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The Works of George Hooper collection presents this High Church theologian’s significant contributions to late seventeenth- and early-eighteenth-century Anglican thought and theology. Over the course of his long career, Hooper—bishop of Bath and Wells—was influential in Church politics and government. At the heart of this collection are eight sermons preached by Hooper before both royalty and the government. Other contributions include a treatise on the Church of England’s stance on papal influence and infallibility, Hooper’s reflections on the meaning of Lent, academic texts on mathematics and currency, and several Latin texts that Hooper was completing at the end of his life.
In the Logos editions, these valuable volumes are enhanced by amazing functionality. Scripture citations link directly to English translations, and important terms link to dictionaries, encyclopedias, and a wealth of other resources in your digital library. Perform powerful searches to find exactly what you’re looking for. Take the discussion with you using tablet and mobile apps. With Logos Bible Software, the most efficient and comprehensive research tools are in one place, so you get the most out of your study.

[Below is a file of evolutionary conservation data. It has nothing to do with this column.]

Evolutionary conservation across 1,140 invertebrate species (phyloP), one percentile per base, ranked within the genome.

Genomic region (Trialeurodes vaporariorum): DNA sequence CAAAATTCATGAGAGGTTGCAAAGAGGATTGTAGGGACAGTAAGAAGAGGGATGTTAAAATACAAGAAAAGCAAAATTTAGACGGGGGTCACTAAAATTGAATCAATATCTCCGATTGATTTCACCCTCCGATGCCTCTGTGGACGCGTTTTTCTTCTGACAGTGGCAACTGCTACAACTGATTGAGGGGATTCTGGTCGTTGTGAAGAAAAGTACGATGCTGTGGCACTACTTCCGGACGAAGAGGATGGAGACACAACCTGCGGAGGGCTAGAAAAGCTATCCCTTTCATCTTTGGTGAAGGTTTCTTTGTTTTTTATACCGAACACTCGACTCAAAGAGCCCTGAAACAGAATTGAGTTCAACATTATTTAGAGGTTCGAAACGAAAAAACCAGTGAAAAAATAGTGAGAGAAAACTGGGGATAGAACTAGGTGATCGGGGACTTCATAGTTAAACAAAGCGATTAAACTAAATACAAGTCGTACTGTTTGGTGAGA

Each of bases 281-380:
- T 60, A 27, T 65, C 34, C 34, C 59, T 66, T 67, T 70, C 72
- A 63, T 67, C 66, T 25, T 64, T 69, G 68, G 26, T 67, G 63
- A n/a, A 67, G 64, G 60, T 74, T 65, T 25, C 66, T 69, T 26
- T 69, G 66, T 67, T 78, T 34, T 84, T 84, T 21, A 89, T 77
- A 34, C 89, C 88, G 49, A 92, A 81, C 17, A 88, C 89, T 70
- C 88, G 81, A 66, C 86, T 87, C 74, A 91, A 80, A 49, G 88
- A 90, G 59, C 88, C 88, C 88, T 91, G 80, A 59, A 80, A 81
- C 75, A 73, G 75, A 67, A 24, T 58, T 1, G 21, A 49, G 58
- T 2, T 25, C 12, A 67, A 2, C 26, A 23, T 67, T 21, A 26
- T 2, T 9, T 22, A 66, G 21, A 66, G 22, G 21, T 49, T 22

- Presents the writings of an influential Anglican bishop
- Offers insights into controversy over the papacy between Roman Catholics and the Church of England
- Contains sermons presented to royalty and the government in the late seventeenth and early eighteenth centuries
- Title: The Works of George Hooper
- Author: George Hooper
- Publisher: Oxford University Press
- Volumes: 2
- Pages: 920
About George Hooper
George Hooper (1640–1727) was a High Church clergyman in the Church of England, who wielded a great deal of influence in the late seventeenth and early eighteenth centuries. He studied at Christ Church, Oxford, earning several degrees between 1657 and 1677—culminating in his DD in 1677. He also tutored and held various posts as a clergyman. In 1677, he became royal chaplain to Princess Mary and the Prince of Orange in Holland, and he held other prestigious chaplaincies until he was appointed bishop of St. Asaph in 1702. Soon after, he was offered the see of Bath and Wells, a position he held from 1704 until his death in 1727.